The National ADD Association estimates that 4%-6% of the population has attention deficit/hyperactivity disorder, or ADHD. If a child is left untreated, ADHD and other disruptive behavior disorders (such as oppositional defiant disorder) can lead to poor academic achievement and various mental health disorders.
However, a new study published November 4 in JAMA Pediatrics indicates that intervention in a pediatric environment can improve parenting skills and mitigate disruptive behaviors
A team of researchers from Tufts Medical Center converged on 11 pediatric practices in the Greater Boston area. After administering the Infant-Toddler Social-Emotional Assessment Scale, they focused on 273 parents of children aged 2-4 years who acknowledged disruptive behaviors in their preschoolers. Some parents were enrolled in a 10 week program sponsored by Incredible Years Parent Training, while others were put on a waiting list. The training program was led by a research clinician and a member of the pediatric staff.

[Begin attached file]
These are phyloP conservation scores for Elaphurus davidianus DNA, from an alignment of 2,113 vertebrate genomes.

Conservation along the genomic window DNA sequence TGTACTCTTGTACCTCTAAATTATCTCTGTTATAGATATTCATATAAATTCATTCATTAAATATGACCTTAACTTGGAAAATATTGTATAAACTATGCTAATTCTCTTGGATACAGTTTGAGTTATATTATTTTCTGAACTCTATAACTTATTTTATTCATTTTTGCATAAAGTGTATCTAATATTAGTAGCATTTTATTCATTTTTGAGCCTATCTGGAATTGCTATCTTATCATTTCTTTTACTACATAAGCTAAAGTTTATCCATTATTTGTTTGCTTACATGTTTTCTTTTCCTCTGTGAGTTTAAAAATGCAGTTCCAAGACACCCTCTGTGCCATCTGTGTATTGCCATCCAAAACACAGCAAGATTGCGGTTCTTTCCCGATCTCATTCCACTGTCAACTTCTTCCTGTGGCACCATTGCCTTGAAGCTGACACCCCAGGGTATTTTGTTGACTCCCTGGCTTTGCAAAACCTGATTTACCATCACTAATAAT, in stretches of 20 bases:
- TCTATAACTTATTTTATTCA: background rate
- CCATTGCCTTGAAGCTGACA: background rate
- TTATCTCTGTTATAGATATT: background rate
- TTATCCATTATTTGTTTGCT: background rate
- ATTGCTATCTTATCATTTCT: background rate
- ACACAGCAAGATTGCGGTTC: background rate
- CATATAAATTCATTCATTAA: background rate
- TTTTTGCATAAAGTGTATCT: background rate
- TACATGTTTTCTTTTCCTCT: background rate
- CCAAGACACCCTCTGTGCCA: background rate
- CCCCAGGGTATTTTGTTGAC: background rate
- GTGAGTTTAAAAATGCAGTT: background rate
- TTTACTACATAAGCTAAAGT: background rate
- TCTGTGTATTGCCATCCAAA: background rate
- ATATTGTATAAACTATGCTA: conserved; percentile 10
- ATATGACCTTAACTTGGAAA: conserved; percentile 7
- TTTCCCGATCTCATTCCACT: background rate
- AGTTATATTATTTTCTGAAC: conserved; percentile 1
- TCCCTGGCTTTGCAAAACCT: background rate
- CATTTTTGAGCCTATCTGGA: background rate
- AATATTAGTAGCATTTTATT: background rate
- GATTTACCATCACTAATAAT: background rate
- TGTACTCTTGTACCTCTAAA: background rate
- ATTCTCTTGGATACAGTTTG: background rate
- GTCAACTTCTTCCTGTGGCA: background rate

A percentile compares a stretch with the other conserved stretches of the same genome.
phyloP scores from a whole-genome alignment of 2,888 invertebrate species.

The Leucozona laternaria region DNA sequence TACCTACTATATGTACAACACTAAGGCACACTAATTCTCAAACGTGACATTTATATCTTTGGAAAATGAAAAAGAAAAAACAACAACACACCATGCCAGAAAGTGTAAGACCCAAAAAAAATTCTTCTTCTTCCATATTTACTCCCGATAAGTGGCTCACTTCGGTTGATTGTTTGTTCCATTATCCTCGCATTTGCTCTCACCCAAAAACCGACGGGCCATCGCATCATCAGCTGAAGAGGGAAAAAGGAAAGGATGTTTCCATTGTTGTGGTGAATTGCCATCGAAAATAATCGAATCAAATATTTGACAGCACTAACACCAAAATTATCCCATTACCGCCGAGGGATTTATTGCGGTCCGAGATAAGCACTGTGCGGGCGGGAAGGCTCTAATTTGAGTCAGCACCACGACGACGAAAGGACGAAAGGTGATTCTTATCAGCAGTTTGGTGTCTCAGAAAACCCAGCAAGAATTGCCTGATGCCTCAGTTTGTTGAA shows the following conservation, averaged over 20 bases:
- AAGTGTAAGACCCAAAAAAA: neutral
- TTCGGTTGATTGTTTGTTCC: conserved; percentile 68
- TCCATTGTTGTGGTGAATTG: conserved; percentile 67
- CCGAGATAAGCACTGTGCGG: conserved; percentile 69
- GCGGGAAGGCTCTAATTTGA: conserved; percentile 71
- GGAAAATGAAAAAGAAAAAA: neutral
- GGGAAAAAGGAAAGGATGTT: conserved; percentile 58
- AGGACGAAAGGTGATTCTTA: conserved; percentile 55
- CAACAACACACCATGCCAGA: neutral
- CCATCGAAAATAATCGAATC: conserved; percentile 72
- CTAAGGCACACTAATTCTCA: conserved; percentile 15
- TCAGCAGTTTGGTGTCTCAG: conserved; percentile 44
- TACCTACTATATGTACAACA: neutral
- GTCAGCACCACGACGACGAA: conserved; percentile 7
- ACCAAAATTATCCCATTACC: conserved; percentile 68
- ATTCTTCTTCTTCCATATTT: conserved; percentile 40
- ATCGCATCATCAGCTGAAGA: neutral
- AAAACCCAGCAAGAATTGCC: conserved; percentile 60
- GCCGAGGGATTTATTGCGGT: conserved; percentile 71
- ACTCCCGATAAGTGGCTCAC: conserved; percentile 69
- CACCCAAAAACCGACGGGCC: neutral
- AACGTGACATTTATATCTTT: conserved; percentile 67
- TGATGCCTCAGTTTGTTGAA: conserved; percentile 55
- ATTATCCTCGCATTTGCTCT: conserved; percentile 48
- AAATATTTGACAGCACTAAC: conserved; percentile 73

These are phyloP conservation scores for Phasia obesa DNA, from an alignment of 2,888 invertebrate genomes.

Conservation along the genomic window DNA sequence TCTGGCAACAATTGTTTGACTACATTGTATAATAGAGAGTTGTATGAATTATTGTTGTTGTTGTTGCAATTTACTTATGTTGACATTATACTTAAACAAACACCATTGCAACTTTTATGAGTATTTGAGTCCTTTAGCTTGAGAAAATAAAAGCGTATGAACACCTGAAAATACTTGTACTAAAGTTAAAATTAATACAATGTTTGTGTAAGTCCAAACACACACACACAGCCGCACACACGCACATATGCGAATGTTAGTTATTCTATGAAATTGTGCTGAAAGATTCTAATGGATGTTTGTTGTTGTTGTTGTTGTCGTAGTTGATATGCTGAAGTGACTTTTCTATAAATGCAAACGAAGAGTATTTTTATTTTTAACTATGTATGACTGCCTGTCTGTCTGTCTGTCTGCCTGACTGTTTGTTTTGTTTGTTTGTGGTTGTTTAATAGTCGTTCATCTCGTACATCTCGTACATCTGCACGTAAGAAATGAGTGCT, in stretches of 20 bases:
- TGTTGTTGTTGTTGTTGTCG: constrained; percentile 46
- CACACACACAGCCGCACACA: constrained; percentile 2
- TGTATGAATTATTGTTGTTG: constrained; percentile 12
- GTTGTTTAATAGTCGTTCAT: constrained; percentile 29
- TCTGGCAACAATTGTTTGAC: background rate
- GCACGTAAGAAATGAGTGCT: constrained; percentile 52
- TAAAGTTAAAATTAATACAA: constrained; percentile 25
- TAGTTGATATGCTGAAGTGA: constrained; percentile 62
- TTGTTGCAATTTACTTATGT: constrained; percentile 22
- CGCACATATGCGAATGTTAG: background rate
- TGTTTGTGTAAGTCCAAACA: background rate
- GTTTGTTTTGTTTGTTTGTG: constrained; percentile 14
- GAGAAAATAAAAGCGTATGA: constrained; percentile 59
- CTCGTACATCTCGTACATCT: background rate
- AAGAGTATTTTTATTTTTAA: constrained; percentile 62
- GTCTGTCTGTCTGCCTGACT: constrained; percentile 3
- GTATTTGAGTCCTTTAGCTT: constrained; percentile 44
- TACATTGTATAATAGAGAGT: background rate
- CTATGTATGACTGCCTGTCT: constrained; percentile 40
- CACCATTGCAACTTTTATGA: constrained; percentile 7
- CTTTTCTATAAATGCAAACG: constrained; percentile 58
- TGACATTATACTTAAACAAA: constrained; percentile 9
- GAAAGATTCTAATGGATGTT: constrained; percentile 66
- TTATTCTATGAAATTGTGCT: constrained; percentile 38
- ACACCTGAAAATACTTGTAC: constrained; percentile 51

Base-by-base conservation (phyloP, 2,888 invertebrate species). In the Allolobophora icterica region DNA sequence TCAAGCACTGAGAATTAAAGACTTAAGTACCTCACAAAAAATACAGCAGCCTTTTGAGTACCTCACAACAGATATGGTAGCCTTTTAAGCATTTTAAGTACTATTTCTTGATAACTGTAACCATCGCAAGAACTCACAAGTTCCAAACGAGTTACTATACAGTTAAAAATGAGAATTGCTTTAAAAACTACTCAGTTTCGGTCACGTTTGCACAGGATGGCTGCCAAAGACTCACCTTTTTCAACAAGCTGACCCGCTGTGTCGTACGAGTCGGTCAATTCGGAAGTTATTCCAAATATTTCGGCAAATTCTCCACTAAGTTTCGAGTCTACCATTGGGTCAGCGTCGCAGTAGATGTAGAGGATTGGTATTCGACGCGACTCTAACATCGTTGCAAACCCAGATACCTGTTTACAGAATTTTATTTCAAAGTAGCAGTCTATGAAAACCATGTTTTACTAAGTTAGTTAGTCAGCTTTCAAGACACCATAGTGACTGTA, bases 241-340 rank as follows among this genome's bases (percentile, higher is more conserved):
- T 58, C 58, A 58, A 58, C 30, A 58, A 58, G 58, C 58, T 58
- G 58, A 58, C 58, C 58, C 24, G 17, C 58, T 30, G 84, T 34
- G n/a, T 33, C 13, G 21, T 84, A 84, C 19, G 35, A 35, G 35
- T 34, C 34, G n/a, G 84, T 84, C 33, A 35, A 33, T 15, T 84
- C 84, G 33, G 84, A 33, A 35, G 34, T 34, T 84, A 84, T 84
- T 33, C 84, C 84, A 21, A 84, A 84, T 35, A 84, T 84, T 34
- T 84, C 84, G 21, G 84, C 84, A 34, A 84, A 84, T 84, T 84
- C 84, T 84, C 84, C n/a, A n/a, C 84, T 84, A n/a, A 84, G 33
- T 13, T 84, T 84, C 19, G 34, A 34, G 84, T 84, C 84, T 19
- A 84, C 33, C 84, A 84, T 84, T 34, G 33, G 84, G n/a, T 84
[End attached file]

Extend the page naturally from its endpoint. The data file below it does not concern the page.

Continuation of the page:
After 10 weeks, those parents enrolled in the program showed greater improvement in parenting; behavioral improvement among the children was also indicated.
The team, led by Dr Ellen C Perrin of the Division of Developmental-Behavioral Pediatrics at Tufts emphasized that pediatricians and their staff should consider analyzing their younger patients for disruptive behaviors and encouraging intervention on behalf of parents. Currently, fewer than 25% of children suffering from behavior disorders receive treatment.
Core Features of ADHD and ODD
According to the National ADDA, the following core behaviors present in children with ADHD over a period of time:
- distractibility, or an inability to stay on task
- impulsiveness, or difficulty in delaying gratification
- hyperactivity, characterized by excessive activity and restlessness)
Oppositional defiant disorder is characterized by a pattern of tantrums, incessant arguing, anger and disruptive behavior toward parents and other authority figures.